Understanding EOS vid


I have set a small EOS cluster for training and I am lcurrently trying to understand what can be done with the command “eos vid”. If we exclude the geotag setting and the gateway, we are left with these subcommands:


Main questions are:

  1. I do not understand what is the membership command for and in which case one want to use it
  2. if the “map” command is to assign an EOS virtual uid/gid based on certain attributes of the incoming
    request, what is the difference between “unix” and “tident”, how is a unix uid/gid transported from the client to the EOS manager ? What is the role of the /etc/passwd on the EOS manger ? What about the map with “sss” ? Is it always mapped to “root” ?
  3. What does “vid enable” ?
  4. What is the link between EOS vid ans the underlying xrootd auth config sec.protbind

Thank you, this is of course non urgent matter, just trying to understand EOS.


Hi Jean Michel,
here are you answers:

you can map a unix authenticated users which just sends (uid,gid) to the same (uid,gid) (this happens when the target of the mapping is 0 = root) or to a hard coded uid e.g. 99. In other authentication methods users are identified by they name (a user name) and in this cases you can enable that these names are translated using the password database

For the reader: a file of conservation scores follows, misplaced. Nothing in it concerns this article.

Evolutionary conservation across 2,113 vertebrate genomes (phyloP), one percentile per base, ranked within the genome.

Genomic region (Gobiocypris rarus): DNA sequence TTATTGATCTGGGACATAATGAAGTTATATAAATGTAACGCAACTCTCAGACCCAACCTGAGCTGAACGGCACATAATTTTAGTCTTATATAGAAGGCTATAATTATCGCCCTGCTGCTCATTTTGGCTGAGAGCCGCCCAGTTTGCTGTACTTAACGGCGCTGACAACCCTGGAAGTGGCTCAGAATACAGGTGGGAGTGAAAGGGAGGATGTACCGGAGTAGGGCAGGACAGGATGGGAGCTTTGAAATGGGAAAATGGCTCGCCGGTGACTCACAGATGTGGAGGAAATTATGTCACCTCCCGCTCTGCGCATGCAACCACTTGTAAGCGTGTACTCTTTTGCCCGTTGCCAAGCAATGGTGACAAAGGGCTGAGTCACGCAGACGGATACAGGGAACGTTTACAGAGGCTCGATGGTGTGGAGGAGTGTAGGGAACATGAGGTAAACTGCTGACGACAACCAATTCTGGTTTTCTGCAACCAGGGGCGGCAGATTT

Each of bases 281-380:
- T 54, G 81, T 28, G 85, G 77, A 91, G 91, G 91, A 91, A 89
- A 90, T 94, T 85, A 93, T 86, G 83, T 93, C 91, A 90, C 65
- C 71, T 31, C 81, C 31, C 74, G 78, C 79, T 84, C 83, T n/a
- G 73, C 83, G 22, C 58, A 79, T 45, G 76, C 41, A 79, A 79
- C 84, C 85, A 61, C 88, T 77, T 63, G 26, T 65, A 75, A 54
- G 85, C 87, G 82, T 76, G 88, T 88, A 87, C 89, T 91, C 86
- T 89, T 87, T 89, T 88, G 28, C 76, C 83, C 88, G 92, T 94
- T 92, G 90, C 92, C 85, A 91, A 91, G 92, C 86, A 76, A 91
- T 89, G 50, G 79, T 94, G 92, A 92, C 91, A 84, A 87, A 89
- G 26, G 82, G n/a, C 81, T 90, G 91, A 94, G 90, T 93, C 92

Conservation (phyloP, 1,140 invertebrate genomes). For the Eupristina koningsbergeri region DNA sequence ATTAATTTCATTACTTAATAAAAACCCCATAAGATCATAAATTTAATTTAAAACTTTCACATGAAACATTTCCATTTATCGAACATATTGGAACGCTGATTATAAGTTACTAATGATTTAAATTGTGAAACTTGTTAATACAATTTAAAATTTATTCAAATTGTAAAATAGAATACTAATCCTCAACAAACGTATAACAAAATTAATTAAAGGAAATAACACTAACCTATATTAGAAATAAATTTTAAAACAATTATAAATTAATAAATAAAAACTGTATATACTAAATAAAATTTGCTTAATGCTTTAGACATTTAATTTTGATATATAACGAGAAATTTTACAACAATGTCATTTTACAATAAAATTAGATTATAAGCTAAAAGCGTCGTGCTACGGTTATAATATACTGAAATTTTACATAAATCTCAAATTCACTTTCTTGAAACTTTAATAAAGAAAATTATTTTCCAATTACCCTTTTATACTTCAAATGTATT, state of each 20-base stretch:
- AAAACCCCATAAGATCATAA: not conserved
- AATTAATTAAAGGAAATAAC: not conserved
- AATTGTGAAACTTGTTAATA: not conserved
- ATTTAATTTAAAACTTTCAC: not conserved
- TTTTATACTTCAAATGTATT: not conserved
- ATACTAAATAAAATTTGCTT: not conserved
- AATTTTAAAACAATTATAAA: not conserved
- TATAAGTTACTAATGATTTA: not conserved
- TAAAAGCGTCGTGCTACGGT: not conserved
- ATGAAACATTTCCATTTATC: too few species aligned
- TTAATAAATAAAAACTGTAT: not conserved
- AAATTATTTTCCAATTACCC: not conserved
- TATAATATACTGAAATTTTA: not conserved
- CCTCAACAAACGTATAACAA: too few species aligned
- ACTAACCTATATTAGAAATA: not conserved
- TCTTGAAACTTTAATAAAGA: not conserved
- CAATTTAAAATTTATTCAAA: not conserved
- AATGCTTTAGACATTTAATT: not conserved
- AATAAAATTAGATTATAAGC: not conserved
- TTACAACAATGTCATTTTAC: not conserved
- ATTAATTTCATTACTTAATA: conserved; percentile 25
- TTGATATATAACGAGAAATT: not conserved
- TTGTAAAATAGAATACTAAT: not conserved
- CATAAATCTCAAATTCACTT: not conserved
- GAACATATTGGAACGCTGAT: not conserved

vid enable sss : the sss user name gets translated using the configured getpwd method (e.g. /etc/passwd)
vid enable krb5: the krb5 identity <name> from <name>@<cell> is translated using the configured getpwd method
vid enable gsi: the mapped identity <dn>=><name> is translated using the configured getpwd method
vid enable unix: by default maps to nobody user (can be changed)

Using the tidents (trace identifier) which are formed in XrootD like .::[.]
you can allow single machines to use a certain user name translation. For example you can allow a gateway machine to translate uid,gid using UNIX authentication (this saves you the hassle to delegete user credentials in a gateway service) and just accept the uid,gid which show up on the gateway service, which you don’t want to allow to other machines, because you can impersonate anyone.

sec.protbind defines which authentication the client will apply. You can set this for all (*), certain domains, certain machines and you give your prefered order. XRootD then calls EOS with a security object which contains the protocol (unix,krb5,gsi,sss) and the identity (name or uid,gid) and EOS then applies the mapping rule you have defined.

Cheers Andreas.